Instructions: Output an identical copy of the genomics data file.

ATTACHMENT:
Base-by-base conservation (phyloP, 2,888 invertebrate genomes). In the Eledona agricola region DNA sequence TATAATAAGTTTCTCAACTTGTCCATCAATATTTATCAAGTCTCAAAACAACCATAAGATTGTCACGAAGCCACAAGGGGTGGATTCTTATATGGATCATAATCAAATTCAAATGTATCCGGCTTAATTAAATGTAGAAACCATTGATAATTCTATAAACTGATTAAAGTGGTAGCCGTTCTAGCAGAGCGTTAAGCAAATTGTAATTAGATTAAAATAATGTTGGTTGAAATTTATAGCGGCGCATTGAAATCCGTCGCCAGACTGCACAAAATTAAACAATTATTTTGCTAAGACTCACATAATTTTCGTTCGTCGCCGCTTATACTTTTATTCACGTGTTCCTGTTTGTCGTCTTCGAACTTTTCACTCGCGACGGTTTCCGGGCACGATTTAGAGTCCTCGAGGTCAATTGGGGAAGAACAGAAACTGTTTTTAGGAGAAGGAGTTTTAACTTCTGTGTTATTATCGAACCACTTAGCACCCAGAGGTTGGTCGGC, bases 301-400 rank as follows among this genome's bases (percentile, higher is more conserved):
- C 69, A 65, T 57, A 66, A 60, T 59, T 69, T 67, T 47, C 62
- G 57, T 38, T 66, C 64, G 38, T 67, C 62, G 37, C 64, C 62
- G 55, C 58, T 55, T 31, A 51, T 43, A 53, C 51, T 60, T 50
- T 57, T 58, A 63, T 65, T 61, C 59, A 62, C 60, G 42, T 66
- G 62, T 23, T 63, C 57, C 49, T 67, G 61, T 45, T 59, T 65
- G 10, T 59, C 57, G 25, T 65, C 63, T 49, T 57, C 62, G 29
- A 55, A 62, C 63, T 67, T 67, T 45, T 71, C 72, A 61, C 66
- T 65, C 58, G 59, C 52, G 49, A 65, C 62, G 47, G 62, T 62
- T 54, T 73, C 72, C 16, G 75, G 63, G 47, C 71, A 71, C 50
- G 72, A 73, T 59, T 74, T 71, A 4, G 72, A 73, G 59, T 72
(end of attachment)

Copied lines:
Base-by-base conservation (phyloP, 2,888 invertebrate genomes). In the Eledona agricola region DNA sequence TATAATAAGTTTCTCAACTTGTCCATCAATATTTATCAAGTCTCAAAACAACCATAAGATTGTCACGAAGCCACAAGGGGTGGATTCTTATATGGATCATAATCAAATTCAAATGTATCCGGCTTAATTAAATGTAGAAACCATTGATAATTCTATAAACTGATTAAAGTGGTAGCCGTTCTAGCAGAGCGTTAAGCAAATTGTAATTAGATTAAAATAATGTTGGTTGAAATTTATAGCGGCGCATTGAAATCCGTCGCCAGACTGCACAAAATTAAACAATTATTTTGCTAAGACTCACATAATTTTCGTTCGTCGCCGCTTATACTTTTATTCACGTGTTCCTGTTTGTCGTCTTCGAACTTTTCACTCGCGACGGTTTCCGGGCACGATTTAGAGTCCTCGAGGTCAATTGGGGAAGAACAGAAACTGTTTTTAGGAGAAGGAGTTTTAACTTCTGTGTTATTATCGAACCACTTAGCACCCAGAGGTTGGTCGGC, bases 301-400 rank as follows among this genome's bases (percentile, higher is more conserved):
- C 69, A 65, T 57, A 66, A 60, T 59, T 69, T 67, T 47, C 62
- G 57, T 38, T 66, C 64, G 38, T 67, C 62, G 37, C 64, C 62
- G 55, C 58, T 55, T 31, A 51, T 43, A 53, C 51, T 60, T 50
- T 57, T 58, A 63, T 65, T 61, C 59, A 62, C 60, G 42, T 66
- G 62, T 23, T 63, C 57, C 49, T 67, G 61, T 45, T 59, T 65
- G 10, T 59, C 57, G 25, T 65, C 63, T 49, T 57, C 62, G 29
- A 55, A 62, C 63, T 67, T 67, T 45, T 71, C 72, A 61, C 66
- T 65, C 58, G 59, C 52, G 49, A 65, C 62, G 47, G 62, T 62
- T 54, T 73, C 72, C 16, G 75, G 63, G 47, C 71, A 71, C 50
- G 72, A 73, T 59, T 74, T 71, A 4, G 72, A 73, G 59, T 72